New Publication: Music, Liturgy and Saints of the Medieval Irish Church in European Context
Edited by Ann Buckley
(Brepols: Turnhout 2017).
The aim of this book is to open up discussion on the liturgical music of medieval Ireland by approaching it from a multidisciplinary, European perspective. In so doing, it challenges received notions of an idiosyncratic ‘Celtic Rite’, and of the prevailing view that no manuscripts with music notation have survived from the medieval Irish church. This has been largely due to an insistence, by earlier generations of scholars, on the pre-twelfth-century Gaelic aspects of Irish society to the neglect of other influences, from Britain (England, in particular) and continental Europe.
In adopting a more inclusive approach, a different view emerges which demonstrates the diversity and international connectedness of Irish ecclesiastical culture throughout the long Middle Ages, in both musico-liturgical and other respects.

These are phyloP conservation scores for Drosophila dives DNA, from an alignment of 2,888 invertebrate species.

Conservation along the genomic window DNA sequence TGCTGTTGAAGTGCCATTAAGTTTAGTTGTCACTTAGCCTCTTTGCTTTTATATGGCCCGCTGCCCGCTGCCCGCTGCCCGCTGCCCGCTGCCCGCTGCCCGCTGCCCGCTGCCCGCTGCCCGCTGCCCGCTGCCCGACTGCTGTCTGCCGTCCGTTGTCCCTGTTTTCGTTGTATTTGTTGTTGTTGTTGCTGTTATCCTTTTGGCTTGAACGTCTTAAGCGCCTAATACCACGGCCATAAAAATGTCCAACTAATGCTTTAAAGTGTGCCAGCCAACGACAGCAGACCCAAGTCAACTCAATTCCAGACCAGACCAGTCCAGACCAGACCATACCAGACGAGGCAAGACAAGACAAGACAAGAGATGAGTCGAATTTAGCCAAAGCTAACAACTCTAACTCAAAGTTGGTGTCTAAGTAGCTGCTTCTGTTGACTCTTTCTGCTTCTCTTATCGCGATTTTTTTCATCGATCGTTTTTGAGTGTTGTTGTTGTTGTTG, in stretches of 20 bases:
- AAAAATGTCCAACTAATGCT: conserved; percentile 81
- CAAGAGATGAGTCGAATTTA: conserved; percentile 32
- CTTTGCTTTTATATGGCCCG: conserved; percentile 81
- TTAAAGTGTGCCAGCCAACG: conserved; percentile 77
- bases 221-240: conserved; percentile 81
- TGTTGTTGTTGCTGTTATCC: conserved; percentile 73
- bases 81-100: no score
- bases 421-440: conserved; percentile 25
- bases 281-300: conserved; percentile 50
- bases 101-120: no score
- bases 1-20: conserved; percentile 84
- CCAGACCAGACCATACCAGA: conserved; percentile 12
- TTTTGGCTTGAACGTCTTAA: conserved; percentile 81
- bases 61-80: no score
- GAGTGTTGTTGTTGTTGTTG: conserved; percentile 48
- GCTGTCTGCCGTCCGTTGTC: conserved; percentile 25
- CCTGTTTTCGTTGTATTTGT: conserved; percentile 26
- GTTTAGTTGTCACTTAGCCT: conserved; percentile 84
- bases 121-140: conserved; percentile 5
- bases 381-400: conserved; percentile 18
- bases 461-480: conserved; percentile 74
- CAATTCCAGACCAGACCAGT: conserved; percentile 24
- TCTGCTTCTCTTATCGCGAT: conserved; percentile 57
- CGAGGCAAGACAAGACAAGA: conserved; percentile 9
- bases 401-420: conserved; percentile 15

The contributors represent a variety of specialisms, including musicology, liturgiology, palaeography, hagiology, theology, church history, Celtic studies, French studies, and Latin. From this rich range of perspectives they investigate the evidence for Irish musical and liturgical practices from the earliest surviving sources with chant texts to later manuscripts with music notation, as well as exploring the far-reaching cultural impact of the Irish church in medieval Europe through case studies of liturgical offices in honour of Irish saints, and of saints traditionally associated with Ireland in different parts of Europe.